Daisy Hildyard developed a compelling concept she terms “the second body.” She writes: “Your first body is the place you live in, made out of your own personal skin. Your second body is not so solid...but much larger.” Our second bodies are inextricably entwined with the natural world, impacting it at all times. As we walk, shop, eat and make countless mundane decisions, our second bodies are actors in deep environmental destruction: the source of what writer Kyle Chayka calls “an unplaceable anxiety.”
I think about this as I sit on the cool grey floor with my notebook, alone and yet perhaps not at all. As the music from Sansar winds around me, I am acutely aware of all the bodies I’ve encountered in Algo-Portrait, and of my own body too: solid but porous, separate but even so entirely connected to a vast web of others, including the gallery assistant, who sits on a metal chair scrolling through his smartphone.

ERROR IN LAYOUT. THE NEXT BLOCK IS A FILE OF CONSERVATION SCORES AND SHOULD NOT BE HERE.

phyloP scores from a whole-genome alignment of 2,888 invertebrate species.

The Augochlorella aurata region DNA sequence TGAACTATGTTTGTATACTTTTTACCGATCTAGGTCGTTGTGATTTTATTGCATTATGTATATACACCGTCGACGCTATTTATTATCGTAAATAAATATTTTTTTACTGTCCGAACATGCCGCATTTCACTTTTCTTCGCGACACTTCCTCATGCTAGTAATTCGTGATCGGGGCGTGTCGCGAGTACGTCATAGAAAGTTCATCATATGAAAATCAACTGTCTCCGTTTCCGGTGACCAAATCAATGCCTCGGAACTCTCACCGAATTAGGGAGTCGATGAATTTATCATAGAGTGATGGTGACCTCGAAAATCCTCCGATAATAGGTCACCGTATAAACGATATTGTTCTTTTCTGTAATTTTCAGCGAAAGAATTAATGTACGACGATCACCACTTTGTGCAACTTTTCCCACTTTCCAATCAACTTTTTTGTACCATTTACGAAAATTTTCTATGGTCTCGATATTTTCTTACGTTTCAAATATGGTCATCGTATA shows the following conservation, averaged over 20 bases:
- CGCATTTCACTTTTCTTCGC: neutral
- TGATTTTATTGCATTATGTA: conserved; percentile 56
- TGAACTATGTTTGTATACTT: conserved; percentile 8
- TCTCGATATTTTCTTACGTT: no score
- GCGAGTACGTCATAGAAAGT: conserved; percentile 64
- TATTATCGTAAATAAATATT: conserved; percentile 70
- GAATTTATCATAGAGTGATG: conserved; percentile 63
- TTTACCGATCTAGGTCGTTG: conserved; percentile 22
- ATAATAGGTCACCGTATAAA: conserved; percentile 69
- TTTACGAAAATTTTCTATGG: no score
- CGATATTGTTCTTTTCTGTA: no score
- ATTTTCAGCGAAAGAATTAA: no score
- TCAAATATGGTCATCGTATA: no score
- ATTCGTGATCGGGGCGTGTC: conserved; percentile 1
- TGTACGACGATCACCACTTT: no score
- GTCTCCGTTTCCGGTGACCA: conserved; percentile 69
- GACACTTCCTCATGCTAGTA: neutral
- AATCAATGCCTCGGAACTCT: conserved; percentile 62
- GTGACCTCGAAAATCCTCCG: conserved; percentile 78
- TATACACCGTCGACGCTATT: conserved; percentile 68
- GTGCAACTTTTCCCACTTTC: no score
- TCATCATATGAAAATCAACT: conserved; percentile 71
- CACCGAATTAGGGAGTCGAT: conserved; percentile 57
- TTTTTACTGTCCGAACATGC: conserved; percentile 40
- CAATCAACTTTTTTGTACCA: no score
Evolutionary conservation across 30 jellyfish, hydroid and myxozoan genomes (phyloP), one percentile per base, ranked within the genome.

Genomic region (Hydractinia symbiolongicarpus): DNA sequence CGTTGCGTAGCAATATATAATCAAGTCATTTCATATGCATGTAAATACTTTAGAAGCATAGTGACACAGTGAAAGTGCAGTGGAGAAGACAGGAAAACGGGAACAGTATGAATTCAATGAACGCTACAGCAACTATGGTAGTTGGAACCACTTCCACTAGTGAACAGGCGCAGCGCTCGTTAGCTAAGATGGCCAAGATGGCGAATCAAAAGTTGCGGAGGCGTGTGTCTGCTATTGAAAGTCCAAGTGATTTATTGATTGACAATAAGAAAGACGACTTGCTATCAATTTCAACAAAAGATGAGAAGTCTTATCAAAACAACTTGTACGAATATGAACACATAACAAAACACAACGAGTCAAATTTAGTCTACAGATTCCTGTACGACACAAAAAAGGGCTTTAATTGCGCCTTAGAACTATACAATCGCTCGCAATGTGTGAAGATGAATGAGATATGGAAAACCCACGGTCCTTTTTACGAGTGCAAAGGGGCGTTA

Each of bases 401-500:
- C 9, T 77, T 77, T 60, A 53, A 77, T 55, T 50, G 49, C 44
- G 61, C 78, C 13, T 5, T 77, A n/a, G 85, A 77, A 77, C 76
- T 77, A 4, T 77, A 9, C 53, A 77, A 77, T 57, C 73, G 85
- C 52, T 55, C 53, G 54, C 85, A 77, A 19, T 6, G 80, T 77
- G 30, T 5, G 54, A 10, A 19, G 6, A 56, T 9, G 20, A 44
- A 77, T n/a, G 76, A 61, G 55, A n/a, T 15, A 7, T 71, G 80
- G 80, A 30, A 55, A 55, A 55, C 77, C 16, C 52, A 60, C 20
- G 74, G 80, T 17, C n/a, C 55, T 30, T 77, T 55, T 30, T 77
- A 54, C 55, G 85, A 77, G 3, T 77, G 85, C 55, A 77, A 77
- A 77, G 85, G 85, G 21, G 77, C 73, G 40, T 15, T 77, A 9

I do feel anxiety, but I also feel presence and intimacy — things I hadn’t expected to find in a show about algorithms. For Hildyard, the second body isn’t always a site of unremitting dread; it’s also a recognition that our actions and fates are deeply entangled with that of every other being on the planet. And I suppose, for better or worse, with every cyborg’s too.
I decide that after I leave the gallery, I’ll head down to the Gateway of India. I plan to sit among the tourists, families and pigeons, and visualise myself being captured on Google Street View. I’m curious to know whether I’ll feel panic or resignation.
I never find out. Instead, I get into my car, press a button that mechanically rolls up the windows, and use Google Maps to find the quickest route home. The thing is, I’ve already been to Gateway before, several times. Which means that it’s quite possible my data body is still there, a portrait I never sat for, traced forever on to a map whose terrain I cannot know.
In my mind’s eye, I give her a small wave. Her algorithmic edges make me uncomfortable, but the truth is I’ve never encountered a picture of me that doesn’t.
Richa Kaul Padte is the author of Cyber Sexy: Rethinking Pornography (Penguin 2018)
All images courtesy Tara Kelton